…It may be that meat as a speeder-up of metabolism explains in part both that Eskimo women are sometimes grandmothers before the age of twenty-three, and that they usually seem as old at sixty as our women do at eighty.
""Sixty-two might be the answer from a bowed old figure crouching over the stove. I would have guessed twenty years more than that. The fact is that the Eskimo wears out fast; after fifty he begins to decline, and few live long after sixty.
A decreasing trend in mortality from IHD in Inuit populations undergoing rapid westernization supports the need for a critical rethinking of cardiovascular epidemiology among the Inuit and the role of a marine diet in this population. https://www.ncbi.nlm.nih.gov/m/pubmed/12535749/#fft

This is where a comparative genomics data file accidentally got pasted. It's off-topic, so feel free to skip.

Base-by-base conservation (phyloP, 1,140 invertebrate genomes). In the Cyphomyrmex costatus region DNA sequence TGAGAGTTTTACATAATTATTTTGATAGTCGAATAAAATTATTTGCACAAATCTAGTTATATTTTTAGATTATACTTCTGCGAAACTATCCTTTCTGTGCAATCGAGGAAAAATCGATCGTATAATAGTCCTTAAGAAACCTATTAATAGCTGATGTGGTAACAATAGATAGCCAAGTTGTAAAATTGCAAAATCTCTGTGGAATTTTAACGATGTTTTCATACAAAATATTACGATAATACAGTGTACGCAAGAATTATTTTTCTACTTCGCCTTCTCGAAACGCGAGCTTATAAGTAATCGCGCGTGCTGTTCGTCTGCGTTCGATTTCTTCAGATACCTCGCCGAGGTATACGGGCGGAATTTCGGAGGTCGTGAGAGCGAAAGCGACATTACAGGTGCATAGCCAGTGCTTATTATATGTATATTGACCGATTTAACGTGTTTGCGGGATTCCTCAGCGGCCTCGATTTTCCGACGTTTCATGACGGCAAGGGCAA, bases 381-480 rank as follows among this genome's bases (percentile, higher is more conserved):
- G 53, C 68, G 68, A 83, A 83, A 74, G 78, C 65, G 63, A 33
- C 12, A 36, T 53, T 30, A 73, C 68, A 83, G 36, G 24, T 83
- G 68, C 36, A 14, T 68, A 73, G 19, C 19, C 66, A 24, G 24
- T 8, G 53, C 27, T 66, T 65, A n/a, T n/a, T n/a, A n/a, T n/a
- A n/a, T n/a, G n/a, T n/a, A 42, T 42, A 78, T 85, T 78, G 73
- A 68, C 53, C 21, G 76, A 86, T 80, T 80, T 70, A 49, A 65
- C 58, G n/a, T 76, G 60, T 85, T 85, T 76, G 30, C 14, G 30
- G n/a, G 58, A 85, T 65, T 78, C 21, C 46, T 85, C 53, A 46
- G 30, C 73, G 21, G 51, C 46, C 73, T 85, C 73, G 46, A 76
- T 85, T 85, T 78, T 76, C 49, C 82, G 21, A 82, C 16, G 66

Most studies found that the Greenland Eskimos and the Canadian and Alaskan Inuit have CAD as often as the non-Eskimo populations. Notably, Bang and Dyerberg's studies from the 1970s did not investigate the prevalence of CAD in this population; however, their reports are still routinely cited as evidence for the cardioprotective effect of the "Eskimo diet." https://www.ncbi.nlm.nih.gov/m/pubmed/25064579/